Randomized trial of doxorubicin, bisantrene, and miltoxantrone in advanced breast cancer: A southwest oncology group study

John D. Cowan, James Neidhart, Suzanne Mcclure, Charles A. Coltman, Conrad Gumbart, Silvana Martino, Laura F. Hutchins, Ronald L. Stephens, Clarencen B. Vaughan, C. Kent Osborne

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67 Scopus citations


Four hundred eleven women with metastatic breast cancer were randomly assigned to receive either 60 mg/m2 doxorubicin (130 patients), 320 mg/m2 bisantrene (146 patients), or 14 mg/m2 mitoxantrone (135 patients). The doses were given intravenously every 3 weeks with a crossover design to determine their relative efficacy and toxicity. To be eligible, patients must have had one previous chemotherapy regimen, and patients who were estrogen receptor positive must have failed endocrine therapy. There were 365 patients assessable for response and 399 assessable for toxic effects. The median age was 57 years; 18% were premenopausal or perimenopausal. Visceral dominant disease was present in 66% of the patients. Ninety-seven percent of the patients had a disease-free interval from diagnosis to first recurrence of less than 1 year. The response rate was 28% with doxorubicin, 13% with bisantrene, and 14% with mitoxantrone (P=.004). Median time to treatment failure was 133 days with doxorubicin, 66 days with bisantrene, and 68 days with mitoxantrone (logrank P=.06). The median survival was 315 days for doxorubicin, 290 days for bisantrene, and 177 days for mitoxantrone (logrank P=.04), although survival at 2 years was similar for all three agents. There were five responses in the 66 patients crossed over to doxorubicin and one response each for patients crossed over to bisantrene (39 patients) or mitoxantrone (63 patients). Toxicity leading to discontinuance of therapy was more common with doxorubicin, and discontinuance of therapy was due primarily to patient's request or cardiotoxicity. The major dose-limiting toxic effect for all three agents was leukopenia. Nausea and vomiting, mucositis, and alopecia were more severe with doxorubicin. Congestive heart failure developed in nine patients treated with doxorubicin, zero patients treated with bisantrene, and two patients treated with mitoxantrone. A decrease in the left ventricular ejection fraction, as defined by moderate to severe Alexander grade changes, was more common in patients treated with doxorubicin (doxorubicin patients = 20%, bisantrene treated patients =5%, and mitoxantrone-treated patients =10%). This study demonstrates that bisantrene and mitoxantrone have only modest activity in metastatic breast carcinoma. The activity of doxorubicin is greater than that of the other two agents, but at a cost of increased toxicity. [J Natl Cancer Inst 83: 1077-1084, 1991]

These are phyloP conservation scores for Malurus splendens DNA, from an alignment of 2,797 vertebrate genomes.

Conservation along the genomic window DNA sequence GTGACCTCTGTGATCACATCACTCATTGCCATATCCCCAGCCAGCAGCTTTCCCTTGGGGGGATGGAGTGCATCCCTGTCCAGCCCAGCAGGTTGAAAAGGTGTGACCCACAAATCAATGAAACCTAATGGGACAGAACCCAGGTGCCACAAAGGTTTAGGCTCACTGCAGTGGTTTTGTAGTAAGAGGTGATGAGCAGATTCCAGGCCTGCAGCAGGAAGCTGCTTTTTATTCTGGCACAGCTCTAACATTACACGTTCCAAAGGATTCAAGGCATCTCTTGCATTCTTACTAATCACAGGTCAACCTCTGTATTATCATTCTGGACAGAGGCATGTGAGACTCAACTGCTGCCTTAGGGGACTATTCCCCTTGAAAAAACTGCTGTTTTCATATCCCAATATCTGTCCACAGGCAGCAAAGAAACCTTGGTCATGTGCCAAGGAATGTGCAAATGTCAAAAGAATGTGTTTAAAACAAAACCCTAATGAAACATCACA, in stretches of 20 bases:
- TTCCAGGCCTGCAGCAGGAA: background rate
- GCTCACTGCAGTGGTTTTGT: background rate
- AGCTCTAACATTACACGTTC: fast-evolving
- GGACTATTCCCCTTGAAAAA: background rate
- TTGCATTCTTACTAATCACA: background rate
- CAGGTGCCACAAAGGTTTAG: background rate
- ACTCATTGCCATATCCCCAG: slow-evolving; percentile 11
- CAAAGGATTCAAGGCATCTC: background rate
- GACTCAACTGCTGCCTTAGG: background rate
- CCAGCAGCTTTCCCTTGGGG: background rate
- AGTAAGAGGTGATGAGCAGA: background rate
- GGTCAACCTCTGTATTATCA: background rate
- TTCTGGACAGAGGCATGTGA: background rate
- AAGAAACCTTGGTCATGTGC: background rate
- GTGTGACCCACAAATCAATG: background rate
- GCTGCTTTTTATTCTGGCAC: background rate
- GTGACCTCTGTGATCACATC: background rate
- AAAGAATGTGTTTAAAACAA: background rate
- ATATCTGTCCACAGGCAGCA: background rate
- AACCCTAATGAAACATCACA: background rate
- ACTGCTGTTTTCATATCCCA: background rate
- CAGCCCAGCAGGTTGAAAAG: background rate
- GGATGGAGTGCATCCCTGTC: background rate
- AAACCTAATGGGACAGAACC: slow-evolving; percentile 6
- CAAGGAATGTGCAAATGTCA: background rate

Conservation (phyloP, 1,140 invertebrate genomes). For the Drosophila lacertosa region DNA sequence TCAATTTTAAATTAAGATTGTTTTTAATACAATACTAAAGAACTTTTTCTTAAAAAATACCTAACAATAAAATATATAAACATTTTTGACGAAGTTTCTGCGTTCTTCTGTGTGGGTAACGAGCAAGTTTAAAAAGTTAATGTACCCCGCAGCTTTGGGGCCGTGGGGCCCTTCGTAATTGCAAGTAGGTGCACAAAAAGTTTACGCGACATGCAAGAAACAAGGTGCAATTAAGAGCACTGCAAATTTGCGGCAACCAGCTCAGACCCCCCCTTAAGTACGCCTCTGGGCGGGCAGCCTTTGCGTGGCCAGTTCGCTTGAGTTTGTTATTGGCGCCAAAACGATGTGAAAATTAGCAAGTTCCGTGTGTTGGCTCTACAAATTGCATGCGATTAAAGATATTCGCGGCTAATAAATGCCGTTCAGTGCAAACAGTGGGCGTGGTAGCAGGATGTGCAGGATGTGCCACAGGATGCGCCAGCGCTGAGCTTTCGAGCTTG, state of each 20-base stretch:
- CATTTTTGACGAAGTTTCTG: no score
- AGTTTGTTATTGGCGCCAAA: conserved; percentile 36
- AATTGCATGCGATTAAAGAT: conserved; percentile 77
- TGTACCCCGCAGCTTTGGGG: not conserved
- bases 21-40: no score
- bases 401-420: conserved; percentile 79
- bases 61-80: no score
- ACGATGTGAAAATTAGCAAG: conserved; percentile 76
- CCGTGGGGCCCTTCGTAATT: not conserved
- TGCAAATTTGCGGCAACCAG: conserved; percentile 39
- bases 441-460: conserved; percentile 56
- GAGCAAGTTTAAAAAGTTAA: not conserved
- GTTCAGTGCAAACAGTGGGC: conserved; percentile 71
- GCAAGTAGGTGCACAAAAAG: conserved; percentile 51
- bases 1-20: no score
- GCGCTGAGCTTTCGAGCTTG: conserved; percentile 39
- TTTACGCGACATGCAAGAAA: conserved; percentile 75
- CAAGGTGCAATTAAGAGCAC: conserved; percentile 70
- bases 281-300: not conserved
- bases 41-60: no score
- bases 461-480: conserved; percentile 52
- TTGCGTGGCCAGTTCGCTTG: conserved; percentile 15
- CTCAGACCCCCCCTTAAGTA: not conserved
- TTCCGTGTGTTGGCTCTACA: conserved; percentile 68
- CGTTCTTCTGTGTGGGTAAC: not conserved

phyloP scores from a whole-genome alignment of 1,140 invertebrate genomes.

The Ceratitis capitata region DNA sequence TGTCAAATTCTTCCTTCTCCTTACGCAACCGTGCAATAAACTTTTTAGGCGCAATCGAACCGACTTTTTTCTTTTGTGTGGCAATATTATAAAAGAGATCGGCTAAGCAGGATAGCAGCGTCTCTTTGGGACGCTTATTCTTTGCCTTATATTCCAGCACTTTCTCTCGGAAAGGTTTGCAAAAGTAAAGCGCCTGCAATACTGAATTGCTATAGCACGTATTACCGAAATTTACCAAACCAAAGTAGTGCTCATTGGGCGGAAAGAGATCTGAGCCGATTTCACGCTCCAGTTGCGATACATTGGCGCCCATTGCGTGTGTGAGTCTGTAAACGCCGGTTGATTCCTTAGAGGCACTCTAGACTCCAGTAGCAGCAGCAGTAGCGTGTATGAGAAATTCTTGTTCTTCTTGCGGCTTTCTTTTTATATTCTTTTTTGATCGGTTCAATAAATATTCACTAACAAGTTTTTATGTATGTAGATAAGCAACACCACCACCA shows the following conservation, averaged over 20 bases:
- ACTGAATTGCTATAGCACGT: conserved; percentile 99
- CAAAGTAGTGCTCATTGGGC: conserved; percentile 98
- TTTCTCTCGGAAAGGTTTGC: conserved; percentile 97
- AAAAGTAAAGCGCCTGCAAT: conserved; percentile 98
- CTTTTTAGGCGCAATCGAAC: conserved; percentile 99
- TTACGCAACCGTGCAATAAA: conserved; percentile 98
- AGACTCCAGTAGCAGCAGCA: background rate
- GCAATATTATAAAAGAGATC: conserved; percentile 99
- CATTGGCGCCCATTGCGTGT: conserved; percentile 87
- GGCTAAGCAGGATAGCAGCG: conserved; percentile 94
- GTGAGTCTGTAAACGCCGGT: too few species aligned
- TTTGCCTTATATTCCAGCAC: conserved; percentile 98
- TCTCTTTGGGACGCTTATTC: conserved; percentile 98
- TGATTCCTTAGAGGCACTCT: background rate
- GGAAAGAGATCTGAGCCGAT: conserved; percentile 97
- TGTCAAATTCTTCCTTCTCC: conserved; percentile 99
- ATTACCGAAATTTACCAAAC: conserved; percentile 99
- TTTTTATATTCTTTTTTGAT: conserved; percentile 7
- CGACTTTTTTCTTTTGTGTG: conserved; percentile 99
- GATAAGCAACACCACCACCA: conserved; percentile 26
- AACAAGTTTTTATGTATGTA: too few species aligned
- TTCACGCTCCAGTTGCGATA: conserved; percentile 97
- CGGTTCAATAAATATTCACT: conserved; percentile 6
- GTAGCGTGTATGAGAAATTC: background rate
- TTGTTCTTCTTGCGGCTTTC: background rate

Original languageEnglish (US)
Pages (from-to)1077-1084
Number of pages8
JournalJournal of the National Cancer Institute
Issue number15
StatePublished - Aug 7 1991
Externally publishedYes

ASJC Scopus subject areas

  • Oncology
  • Cancer Research


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